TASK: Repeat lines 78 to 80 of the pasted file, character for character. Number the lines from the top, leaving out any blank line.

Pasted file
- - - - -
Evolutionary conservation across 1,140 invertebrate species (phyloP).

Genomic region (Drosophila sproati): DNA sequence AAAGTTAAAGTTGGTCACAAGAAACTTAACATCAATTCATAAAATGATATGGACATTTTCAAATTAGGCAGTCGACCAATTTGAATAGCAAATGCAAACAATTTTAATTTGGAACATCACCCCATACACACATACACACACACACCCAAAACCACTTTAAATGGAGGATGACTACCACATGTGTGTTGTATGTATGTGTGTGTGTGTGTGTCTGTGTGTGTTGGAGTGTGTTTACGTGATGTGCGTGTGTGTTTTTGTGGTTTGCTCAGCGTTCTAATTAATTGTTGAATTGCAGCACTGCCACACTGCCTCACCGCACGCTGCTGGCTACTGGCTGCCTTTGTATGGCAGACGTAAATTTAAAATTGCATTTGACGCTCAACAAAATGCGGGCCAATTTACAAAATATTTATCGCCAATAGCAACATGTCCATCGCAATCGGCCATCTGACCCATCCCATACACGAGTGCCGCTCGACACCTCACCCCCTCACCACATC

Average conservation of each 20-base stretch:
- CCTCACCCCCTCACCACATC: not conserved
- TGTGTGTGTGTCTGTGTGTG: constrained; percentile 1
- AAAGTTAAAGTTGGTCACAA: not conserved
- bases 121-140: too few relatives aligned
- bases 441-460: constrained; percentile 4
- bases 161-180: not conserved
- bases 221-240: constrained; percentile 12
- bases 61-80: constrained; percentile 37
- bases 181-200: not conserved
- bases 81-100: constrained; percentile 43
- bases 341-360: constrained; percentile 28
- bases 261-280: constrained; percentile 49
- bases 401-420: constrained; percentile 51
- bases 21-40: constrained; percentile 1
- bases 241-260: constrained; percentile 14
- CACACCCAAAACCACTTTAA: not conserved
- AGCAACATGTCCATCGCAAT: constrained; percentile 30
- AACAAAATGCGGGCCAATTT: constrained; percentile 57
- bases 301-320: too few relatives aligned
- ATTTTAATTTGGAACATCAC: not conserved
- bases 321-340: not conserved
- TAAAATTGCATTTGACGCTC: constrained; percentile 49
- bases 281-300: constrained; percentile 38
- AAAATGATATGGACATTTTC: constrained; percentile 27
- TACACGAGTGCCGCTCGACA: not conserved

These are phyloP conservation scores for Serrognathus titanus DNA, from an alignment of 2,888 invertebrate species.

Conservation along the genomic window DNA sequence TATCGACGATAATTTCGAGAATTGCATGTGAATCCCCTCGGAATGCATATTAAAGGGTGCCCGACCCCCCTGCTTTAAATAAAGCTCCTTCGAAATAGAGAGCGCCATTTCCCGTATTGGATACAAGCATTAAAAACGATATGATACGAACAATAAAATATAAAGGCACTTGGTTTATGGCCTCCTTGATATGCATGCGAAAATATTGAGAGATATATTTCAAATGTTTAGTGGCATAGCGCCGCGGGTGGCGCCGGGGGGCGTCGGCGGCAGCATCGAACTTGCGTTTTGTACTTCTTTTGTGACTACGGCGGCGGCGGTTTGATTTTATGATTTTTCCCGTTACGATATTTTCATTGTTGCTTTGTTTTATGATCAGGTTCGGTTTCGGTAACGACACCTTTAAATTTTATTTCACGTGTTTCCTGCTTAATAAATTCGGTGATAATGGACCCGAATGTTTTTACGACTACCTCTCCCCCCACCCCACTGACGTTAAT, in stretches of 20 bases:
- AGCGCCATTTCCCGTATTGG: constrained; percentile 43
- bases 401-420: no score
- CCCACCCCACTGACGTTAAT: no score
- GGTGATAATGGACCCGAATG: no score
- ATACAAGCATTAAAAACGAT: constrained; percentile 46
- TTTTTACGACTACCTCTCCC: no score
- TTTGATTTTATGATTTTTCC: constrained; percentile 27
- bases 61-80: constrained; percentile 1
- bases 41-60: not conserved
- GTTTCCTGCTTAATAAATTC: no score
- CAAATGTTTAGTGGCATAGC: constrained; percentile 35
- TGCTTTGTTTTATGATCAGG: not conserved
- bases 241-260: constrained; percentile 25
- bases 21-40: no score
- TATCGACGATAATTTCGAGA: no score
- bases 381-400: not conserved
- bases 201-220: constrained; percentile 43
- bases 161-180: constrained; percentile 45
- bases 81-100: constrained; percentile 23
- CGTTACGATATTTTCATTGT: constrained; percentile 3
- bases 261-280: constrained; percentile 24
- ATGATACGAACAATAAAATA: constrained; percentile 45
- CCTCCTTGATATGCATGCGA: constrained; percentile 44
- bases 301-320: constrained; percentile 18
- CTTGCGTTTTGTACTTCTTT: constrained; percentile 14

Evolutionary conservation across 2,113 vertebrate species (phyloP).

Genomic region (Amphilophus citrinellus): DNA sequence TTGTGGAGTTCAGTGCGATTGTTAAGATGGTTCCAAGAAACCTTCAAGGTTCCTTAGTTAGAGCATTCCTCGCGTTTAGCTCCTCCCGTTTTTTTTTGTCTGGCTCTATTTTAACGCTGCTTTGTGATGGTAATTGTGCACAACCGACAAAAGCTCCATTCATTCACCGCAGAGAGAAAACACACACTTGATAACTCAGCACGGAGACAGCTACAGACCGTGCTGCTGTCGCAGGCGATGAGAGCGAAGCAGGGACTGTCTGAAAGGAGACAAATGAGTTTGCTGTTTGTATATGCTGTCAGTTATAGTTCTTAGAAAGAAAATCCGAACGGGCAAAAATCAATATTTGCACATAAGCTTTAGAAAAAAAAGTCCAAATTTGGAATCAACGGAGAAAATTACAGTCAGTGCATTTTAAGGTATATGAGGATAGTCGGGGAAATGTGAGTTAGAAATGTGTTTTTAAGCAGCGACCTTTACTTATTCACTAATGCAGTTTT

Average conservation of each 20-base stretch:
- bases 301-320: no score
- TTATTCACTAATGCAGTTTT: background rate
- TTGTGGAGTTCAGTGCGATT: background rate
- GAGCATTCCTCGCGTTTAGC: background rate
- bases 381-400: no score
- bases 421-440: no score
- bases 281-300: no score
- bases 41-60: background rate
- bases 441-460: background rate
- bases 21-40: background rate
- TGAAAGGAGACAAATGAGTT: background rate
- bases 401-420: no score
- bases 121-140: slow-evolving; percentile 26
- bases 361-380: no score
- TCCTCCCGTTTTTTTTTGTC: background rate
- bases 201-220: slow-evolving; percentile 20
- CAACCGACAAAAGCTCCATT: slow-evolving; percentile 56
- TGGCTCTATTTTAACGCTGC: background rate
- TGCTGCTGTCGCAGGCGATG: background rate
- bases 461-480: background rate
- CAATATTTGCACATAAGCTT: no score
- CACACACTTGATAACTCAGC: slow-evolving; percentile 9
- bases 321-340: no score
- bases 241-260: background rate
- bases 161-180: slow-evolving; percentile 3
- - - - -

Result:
- bases 461-480: background rate
- CAATATTTGCACATAAGCTT: no score
- CACACACTTGATAACTCAGC: slow-evolving; percentile 9